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DePO'S HOME RUN

Paul DePodesta, whose picks rarely clicked in L.A., made a great one for A's in Scutaro

October 09, 2006|Mike DiGiovanna | Times Staff Writer

OAKLAND — Yes, Dodgers fans, Paul DePodesta occasionally gets one right.

That might seem difficult to fathom after watching Paul Lo Duca help the New York Mets sweep the Dodgers out of the playoffs, but while Southland fans are still muttering about DePodesta's 2004 trade of Lo Duca, Oakland fans are thanking their lucky hard drives that DePodesta's computer spit out a winner in a little utility infielder from Venezuela three years ago today.

DePodesta, the Dodgers' statistics-driven general manager in 2004, was an assistant under Oakland General Manager Billy Beane in October of 2003 when he suggested the Athletics claim Marco Scutaro off waivers from the New York Mets.

Three years later, soft-spoken Scutaro has become such an integral piece in Oakland's run to the American League Championship Series that third base coach Ron Washington declared him the team's most valuable player.

A more-than-capable defensive replacement for injured shortstop Bobby Crosby, 30-year-old Scutaro has emerged as an offensive star in the playoffs, doubling home runs in the first two division series wins over Minnesota and providing the decisive blow in Friday's series-clinching victory.

With a three-run lead, the bases loaded in the seventh inning and the McAfee Coliseum crowd chanting his name, Scutaro, who had an RBI double in the second, lobbed a three-run double to right to seal the A's 8-3 win and a spot in the ALCS, which they will open at home Tuesday against the Detroit Tigers.

While the A's celebrated the end of their division series drought -- four playoff trips from 2000-2003, four first-round defeats -- Beane stood in a quiet hall outside the clubhouse, away from the champagne and beer and thumping hip-hop music, and praised his former assistant, who was fired after two tumultuous seasons in Los Angeles and is now a special assistant in the San Diego Padres' front office.

"I'm going to e-mail Paul DePodesta because I remember the day he came into my office and said, 'I want to claim Scutaro on waivers from the Mets,' " Beane said. "I was thinking I was doing something more important and said, 'Sure kid.' And here we are, three years later, and Marco's been saving us. That was all Paul. Credit goes first to Marco, then to Paul."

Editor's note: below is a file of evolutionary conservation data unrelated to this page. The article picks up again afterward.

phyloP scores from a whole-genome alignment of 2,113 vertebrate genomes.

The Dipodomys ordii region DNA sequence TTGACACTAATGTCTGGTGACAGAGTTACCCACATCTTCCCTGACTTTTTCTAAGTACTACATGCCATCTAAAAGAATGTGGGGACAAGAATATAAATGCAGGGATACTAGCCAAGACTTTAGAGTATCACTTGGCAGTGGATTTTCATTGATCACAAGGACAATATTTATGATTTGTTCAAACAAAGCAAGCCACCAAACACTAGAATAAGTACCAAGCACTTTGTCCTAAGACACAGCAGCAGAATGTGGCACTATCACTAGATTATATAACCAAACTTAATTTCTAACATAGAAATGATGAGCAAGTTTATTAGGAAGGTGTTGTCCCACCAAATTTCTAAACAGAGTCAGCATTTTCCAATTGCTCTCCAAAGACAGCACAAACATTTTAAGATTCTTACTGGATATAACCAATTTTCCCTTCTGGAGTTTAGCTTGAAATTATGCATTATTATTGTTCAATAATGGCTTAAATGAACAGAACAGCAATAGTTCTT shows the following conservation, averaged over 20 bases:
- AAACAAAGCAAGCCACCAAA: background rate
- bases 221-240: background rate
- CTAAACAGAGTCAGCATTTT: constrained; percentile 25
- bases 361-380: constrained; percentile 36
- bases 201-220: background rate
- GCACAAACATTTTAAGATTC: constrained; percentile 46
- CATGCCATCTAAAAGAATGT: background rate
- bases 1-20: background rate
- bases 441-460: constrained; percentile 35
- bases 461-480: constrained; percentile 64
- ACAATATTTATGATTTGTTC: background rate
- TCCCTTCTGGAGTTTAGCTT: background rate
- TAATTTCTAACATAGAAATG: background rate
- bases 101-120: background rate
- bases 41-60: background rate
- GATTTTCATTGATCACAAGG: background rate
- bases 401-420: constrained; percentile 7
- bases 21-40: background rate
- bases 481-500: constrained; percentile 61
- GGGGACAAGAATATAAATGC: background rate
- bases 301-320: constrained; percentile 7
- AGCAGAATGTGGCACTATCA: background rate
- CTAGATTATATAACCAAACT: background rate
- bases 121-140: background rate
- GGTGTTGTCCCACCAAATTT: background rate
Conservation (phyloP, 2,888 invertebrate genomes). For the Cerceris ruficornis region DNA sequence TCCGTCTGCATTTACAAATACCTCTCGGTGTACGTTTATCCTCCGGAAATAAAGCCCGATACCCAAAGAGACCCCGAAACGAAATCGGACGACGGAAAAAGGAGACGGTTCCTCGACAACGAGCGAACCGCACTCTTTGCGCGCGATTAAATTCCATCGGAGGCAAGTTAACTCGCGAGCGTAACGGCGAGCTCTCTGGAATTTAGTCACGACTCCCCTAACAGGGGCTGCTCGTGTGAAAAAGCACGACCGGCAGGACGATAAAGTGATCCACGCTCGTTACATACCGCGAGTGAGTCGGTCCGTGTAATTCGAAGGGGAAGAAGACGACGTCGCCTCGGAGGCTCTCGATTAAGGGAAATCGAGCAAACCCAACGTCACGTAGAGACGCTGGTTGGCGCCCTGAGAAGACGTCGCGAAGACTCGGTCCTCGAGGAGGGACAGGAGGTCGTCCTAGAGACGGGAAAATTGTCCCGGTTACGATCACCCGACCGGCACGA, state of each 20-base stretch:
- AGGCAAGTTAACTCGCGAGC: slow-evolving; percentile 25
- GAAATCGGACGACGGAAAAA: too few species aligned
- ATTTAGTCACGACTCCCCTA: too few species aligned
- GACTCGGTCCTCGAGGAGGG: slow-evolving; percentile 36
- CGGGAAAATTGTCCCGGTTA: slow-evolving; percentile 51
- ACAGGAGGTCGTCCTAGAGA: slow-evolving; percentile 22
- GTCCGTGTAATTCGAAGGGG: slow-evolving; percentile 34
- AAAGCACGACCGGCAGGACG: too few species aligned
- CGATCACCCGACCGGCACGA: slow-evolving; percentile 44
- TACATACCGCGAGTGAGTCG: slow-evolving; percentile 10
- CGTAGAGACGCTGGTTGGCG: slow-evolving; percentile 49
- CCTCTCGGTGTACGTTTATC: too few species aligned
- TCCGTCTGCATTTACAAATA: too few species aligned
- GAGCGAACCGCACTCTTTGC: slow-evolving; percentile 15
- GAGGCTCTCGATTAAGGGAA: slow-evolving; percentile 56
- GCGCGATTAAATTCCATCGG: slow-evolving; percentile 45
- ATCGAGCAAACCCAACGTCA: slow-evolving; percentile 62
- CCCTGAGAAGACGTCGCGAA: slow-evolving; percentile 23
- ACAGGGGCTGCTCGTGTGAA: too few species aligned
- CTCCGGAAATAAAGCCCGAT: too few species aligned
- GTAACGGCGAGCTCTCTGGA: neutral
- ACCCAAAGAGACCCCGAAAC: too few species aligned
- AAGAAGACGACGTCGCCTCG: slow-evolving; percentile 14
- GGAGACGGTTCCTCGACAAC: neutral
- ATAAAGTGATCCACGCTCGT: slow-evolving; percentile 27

Closer Huston Street saves games for the A's, but Scutaro has been something of a savior.

He wasn't expected to make the team in 2004, but when second baseman Mark Ellis suffered a season-ending shoulder injury in spring training, Scutaro stepped in and hit .273 in 137 games and set a franchise record for fielding percentage (.995) by a second baseman.

He was almost sent to the minors in 2005 but wound up starting 105 games for the A's at four positions, hitting .247 with nine home runs and 37 runs batted in.

Scutaro opened 2006 as a utility infielder, but because of injuries to Crosby and Ellis, he started 94 games at shortstop and second, batting .266 with 52 runs and 41 RBIs, usually batting eighth or ninth.

Add it all up, and Scutaro, who spent seven full seasons in the minor leagues before breaking in with the Mets in 2002, has started more games for the A's in the last three years than all but three players -- Eric Chavez, Mark Kotsay and Crosby.

And in that span, Scutaro has seven walk-off hits, including a 12th-inning RBI single on Sept. 22 that drove a dagger into the Angels' playoff hopes.

"It's almost a running joke," Beane said. "He's the guy you want in big situations."

Said first baseman Nick Swisher: "He's Mr. Clutch."

It's all a mystery to Scutaro, who always considered defense to be his specialty.

"I don't really have an answer for it. I just try to concentrate, look for a pitch and make contact," Scutaro said Sunday before the A's workout.

That wasn't easy Friday with a sellout crowd of 35,694 mimicking the "Marco Polo" game kids play in the pool, chanting, "Marco! Scutaro! Marco! Scutaro!"

"It was an unbelievable feeling," Scutaro said. "I said to myself, 'Do not strike out, please. Just make contact.' I think that was the best moment of my career."

Until then, the highlight of Scutaro's career may have come in the spring of 1996 as a 20-year-old minor leaguer, when he met Omar Vizquel, the Venezuelan shortstop Scutaro idolized as a teenager.

"After workouts, I'd go straight to the big league park and watch him play," Scutaro said of Vizquel, then with the Indians. "One day I was having lunch by myself, and there was a guy in front of me. It was Omar. I was just looking for a camera."

Scutaro never played with Vizquel in Cleveland, but the two got to know each other while playing for Venezuela in the World Baseball Classic.

"After I made a diving stop this season, he called me and said, 'Hey, nice play, you're looking like me now,' " Scutaro said. "I never thought Omar Vizquel would be calling me."

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mike.digiovanna@latimes.com

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